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Life and Work with Yvette Blair-Lavallais

Today we’d like to introduce you to Yvette Blair-Lavallais.

Thanks for sharing your story with us Yvette. So, let’s start at the beginning and we can move on from there.
Some people call me a preacher girl. Some people call me a wordsmith. Most people call me “Y.” I love telling people about the origin of my name. As you can imagine, I am often called “E”vette, “Ya”vette and all kinds of Vettes. When I was still in my mother’s womb, my parents decided to name me “Y”vette and made a declaration that the “Y” is not silent. My mother was actively involved in social justice issues in Dallas. Activism is in my DNA. My parents believed that God would use me as a vessel to speak out about injustices and to bring words of hope and healing. Now that’s a prophetic word because as a writer, preacher, spiritual life coach, and pastor, I am not quiet when it comes to sharing the Gospel of our Lord and Savior Jesus Christ, and I am definitely unafraid to shout from the margins and to help others amplify their voices.

I am a Dallas girl who fell in love with writing when I was six-years-old. That led me to being a budding junior “investigative reporter” in middle school at T. W. Browne and to being part of the yearbook staff in high school at J. F. Kimball. I knew that my purpose in life was to be a writer, so I pursued and completed my BA in Journalism and English Literature from the University of North Texas. I was blessed to have mentors along the way who cultivated opportunities for me to begin writing professionally at an early age. My first internships were at the Star-Telegram in Ft. Worth and at The Dallas Weekly. I went on to write for the religion section of the Arlington Morning News and to work as a reporter at KKDA-AM, followed by working at WFAA-TV’s Good Morning Texas and as the host of City Page Update on Cable Community Television in Ft. Worth.

After a successful career in journalism working in print, radio, and television, I shifted gears to serve in the non-profit world where I wanted to make a difference in the lives of the people with whom I came in contact. I served as a public relations coordinator for the African American Museum in Fair Park and helped to coordinate the Dickie Foster Biennial Texas Women’s Conference among other events. I also served as a writer/publicist/account manager for a large PR firm where I managed marketing and PR campaigns for national clients such as Kozy Shack, Negro Leagues Baseball Museum and The Maids International. One of the highlights of my career is receiving a congressional appointment to serve as a public relations specialist at the Smithsonian Institution in Washington, DC. I coordinated national media for the traveling exhibitions. I enjoyed being part of the team that made it possible to bring the exhibitions directly to communities who might not otherwise have an opportunity to travel to Washington, DC to visit the museums on the National Mall.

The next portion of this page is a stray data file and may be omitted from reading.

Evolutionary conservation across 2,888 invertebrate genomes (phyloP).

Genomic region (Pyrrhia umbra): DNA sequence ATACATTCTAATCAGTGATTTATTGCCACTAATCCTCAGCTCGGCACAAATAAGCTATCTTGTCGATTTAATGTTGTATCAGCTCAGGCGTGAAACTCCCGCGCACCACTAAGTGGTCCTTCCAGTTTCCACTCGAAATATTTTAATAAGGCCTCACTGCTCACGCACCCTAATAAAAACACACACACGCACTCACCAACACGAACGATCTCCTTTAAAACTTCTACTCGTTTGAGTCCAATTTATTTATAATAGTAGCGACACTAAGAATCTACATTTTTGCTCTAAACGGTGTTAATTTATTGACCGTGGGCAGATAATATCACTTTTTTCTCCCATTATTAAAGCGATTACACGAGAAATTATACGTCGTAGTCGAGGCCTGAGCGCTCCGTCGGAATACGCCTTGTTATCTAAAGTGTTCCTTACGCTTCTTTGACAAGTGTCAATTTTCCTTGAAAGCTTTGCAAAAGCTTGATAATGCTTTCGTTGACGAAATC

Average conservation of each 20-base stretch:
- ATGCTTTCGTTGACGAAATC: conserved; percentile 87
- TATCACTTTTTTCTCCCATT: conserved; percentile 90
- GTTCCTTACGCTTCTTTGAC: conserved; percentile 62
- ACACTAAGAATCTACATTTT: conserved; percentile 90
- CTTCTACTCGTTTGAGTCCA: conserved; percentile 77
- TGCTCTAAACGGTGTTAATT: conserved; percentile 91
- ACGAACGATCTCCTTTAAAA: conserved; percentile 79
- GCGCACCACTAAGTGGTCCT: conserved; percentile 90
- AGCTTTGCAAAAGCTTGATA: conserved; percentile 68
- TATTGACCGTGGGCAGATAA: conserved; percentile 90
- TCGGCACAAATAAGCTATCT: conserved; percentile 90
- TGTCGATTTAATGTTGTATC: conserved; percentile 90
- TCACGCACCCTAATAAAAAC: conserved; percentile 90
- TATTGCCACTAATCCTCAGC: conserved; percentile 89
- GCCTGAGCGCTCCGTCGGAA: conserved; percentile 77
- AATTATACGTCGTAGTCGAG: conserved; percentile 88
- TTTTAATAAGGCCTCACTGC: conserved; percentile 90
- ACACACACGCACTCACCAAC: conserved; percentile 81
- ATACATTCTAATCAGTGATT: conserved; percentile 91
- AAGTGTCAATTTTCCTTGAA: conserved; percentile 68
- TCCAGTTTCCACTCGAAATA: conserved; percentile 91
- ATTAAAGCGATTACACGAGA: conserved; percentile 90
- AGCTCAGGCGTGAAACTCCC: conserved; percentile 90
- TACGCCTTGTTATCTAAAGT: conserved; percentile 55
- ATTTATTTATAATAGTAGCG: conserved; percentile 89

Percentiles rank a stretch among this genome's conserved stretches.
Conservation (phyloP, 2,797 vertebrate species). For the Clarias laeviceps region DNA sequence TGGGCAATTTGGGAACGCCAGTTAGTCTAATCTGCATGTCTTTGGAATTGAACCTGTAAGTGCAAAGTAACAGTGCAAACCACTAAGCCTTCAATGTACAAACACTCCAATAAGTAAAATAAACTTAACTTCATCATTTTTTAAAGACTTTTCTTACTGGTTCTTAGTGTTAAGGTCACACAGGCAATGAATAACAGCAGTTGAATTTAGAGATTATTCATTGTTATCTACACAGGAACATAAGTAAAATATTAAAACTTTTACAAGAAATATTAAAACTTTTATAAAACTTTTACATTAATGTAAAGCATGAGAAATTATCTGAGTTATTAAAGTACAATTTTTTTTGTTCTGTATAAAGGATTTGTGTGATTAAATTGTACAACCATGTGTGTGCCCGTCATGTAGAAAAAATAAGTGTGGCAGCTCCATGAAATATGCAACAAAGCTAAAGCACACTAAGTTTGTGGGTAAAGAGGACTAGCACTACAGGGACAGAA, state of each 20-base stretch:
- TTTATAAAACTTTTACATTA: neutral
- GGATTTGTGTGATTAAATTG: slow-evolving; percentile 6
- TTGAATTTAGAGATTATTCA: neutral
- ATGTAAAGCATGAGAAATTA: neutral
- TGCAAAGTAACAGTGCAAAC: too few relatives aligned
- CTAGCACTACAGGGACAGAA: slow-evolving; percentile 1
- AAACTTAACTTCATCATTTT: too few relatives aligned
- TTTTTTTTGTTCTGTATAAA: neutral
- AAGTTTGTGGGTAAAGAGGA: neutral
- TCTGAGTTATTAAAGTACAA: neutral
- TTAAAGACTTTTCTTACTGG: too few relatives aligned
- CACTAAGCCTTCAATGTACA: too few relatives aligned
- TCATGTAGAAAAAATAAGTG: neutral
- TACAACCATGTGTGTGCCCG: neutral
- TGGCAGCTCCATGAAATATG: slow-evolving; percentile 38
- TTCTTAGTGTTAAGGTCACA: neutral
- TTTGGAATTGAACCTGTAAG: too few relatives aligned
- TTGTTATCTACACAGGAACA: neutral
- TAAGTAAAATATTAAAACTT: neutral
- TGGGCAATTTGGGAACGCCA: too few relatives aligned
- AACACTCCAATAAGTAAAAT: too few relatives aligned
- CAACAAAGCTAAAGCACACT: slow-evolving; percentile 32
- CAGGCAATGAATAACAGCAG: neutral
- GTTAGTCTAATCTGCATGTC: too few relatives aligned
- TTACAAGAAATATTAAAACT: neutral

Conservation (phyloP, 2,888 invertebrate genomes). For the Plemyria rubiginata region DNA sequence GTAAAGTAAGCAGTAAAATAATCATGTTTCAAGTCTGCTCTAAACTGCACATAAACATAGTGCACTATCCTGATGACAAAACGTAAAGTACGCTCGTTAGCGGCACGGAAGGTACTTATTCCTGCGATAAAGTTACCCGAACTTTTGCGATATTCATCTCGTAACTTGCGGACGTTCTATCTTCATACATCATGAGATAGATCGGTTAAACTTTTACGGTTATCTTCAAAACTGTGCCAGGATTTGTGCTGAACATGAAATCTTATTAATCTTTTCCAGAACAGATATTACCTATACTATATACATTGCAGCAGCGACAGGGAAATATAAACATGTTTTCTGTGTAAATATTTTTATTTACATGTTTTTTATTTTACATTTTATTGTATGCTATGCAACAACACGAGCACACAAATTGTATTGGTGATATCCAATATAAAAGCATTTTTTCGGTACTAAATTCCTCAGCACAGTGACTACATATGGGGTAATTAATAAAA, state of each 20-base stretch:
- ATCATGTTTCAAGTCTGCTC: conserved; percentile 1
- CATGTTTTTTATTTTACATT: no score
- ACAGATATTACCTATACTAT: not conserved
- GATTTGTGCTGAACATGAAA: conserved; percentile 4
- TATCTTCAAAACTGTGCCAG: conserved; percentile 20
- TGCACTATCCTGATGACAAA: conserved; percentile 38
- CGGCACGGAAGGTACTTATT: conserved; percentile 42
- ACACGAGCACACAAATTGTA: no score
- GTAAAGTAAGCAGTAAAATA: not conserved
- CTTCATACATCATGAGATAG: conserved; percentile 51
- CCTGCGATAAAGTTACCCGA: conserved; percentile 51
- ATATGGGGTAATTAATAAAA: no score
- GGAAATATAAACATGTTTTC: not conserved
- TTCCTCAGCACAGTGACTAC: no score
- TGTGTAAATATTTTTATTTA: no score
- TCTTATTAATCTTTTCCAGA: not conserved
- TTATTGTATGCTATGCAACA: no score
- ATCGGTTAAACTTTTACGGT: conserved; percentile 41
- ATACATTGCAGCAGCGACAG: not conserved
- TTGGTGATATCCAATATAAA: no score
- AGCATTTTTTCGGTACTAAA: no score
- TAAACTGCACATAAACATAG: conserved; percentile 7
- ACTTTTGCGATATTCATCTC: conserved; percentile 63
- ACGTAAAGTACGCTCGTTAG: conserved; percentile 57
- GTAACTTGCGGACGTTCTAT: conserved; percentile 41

My work as regional vice president of communications and marketing for the South Central Affiliate of the American Heart Association was rewarding. Because my mother suffered from hypertrophy cardiomyopathy, it became a “calling” for me to educate the community on our risks for heart disease and stroke. She served as a spokesperson and was always willing to share her story as a survivor, right up to taking her last breath. I’ve enjoyed utilizing my God-given gift of writing and editing to make meaningful contributions and to help positively transform the lives of others.

In addition to my “work” writing, I am also a published writer. My poetry, creative non-fiction, historical fiction and academic work are published in anthologies, journals, books and magazines, including Kente Cloth, Tex!, Langdon Review of Arts in Texas, Texas Short Stories, New Texas 2001, and The Hoot and Holler of the Owls.

While all of that was happening, my life as a preacher and theologian was developing in the background. I’ve served in pastoral ministry for the last ten years. I’m a 2017 academic fellow of Princeton Theological Seminary’s Black Theology and Leadership Institute and in 2018, I was invited to be a theologian-in-residence at Princeton. I’m also part of the inaugural 2017 Vanderbilt Divinity School’s Public Theology and Racial Justice collaborative. All of this connects to the work that I do at Words For the Soul. Because the “Y” in Yvette is not silent, it strengthens my voice, my platform and equips me to be a more effective wordsmith.